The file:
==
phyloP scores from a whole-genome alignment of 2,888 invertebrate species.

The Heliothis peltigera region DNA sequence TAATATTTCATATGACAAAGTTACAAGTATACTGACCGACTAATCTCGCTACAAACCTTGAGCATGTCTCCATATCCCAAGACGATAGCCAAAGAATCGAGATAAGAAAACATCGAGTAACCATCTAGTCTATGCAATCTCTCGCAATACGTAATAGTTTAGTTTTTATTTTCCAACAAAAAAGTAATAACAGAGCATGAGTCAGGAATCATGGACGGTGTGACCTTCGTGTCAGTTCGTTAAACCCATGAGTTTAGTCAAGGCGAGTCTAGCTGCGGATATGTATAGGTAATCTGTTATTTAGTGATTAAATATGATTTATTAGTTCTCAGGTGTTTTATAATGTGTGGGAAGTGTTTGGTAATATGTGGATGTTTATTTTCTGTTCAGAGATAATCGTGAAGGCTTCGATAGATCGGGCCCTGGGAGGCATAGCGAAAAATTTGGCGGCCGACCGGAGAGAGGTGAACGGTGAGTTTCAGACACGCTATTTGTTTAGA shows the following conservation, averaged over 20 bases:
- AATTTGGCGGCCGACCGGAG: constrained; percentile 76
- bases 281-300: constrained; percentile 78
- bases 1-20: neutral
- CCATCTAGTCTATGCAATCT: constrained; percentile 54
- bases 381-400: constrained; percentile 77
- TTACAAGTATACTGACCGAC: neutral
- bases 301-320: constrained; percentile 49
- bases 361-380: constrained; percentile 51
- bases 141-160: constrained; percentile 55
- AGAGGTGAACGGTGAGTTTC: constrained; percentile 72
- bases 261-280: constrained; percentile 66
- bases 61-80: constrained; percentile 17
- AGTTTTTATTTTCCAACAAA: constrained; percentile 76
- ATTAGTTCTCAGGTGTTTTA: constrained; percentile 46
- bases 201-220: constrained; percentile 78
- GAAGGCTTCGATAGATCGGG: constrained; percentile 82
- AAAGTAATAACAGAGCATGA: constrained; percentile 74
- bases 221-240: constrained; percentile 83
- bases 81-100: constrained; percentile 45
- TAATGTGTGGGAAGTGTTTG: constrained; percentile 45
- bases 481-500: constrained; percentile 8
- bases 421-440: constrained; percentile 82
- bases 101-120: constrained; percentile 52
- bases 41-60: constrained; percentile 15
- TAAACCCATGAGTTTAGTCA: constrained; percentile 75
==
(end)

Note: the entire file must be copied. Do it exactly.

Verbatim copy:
phyloP scores from a whole-genome alignment of 2,888 invertebrate species.

The Heliothis peltigera region DNA sequence TAATATTTCATATGACAAAGTTACAAGTATACTGACCGACTAATCTCGCTACAAACCTTGAGCATGTCTCCATATCCCAAGACGATAGCCAAAGAATCGAGATAAGAAAACATCGAGTAACCATCTAGTCTATGCAATCTCTCGCAATACGTAATAGTTTAGTTTTTATTTTCCAACAAAAAAGTAATAACAGAGCATGAGTCAGGAATCATGGACGGTGTGACCTTCGTGTCAGTTCGTTAAACCCATGAGTTTAGTCAAGGCGAGTCTAGCTGCGGATATGTATAGGTAATCTGTTATTTAGTGATTAAATATGATTTATTAGTTCTCAGGTGTTTTATAATGTGTGGGAAGTGTTTGGTAATATGTGGATGTTTATTTTCTGTTCAGAGATAATCGTGAAGGCTTCGATAGATCGGGCCCTGGGAGGCATAGCGAAAAATTTGGCGGCCGACCGGAGAGAGGTGAACGGTGAGTTTCAGACACGCTATTTGTTTAGA shows the following conservation, averaged over 20 bases:
- AATTTGGCGGCCGACCGGAG: constrained; percentile 76
- bases 281-300: constrained; percentile 78
- bases 1-20: neutral
- CCATCTAGTCTATGCAATCT: constrained; percentile 54
- bases 381-400: constrained; percentile 77
- TTACAAGTATACTGACCGAC: neutral
- bases 301-320: constrained; percentile 49
- bases 361-380: constrained; percentile 51
- bases 141-160: constrained; percentile 55
- AGAGGTGAACGGTGAGTTTC: constrained; percentile 72
- bases 261-280: constrained; percentile 66
- bases 61-80: constrained; percentile 17
- AGTTTTTATTTTCCAACAAA: constrained; percentile 76
- ATTAGTTCTCAGGTGTTTTA: constrained; percentile 46
- bases 201-220: constrained; percentile 78
- GAAGGCTTCGATAGATCGGG: constrained; percentile 82
- AAAGTAATAACAGAGCATGA: constrained; percentile 74
- bases 221-240: constrained; percentile 83
- bases 81-100: constrained; percentile 45
- TAATGTGTGGGAAGTGTTTG: constrained; percentile 45
- bases 481-500: constrained; percentile 8
- bases 421-440: constrained; percentile 82
- bases 101-120: constrained; percentile 52
- bases 41-60: constrained; percentile 15
- TAAACCCATGAGTTTAGTCA: constrained; percentile 75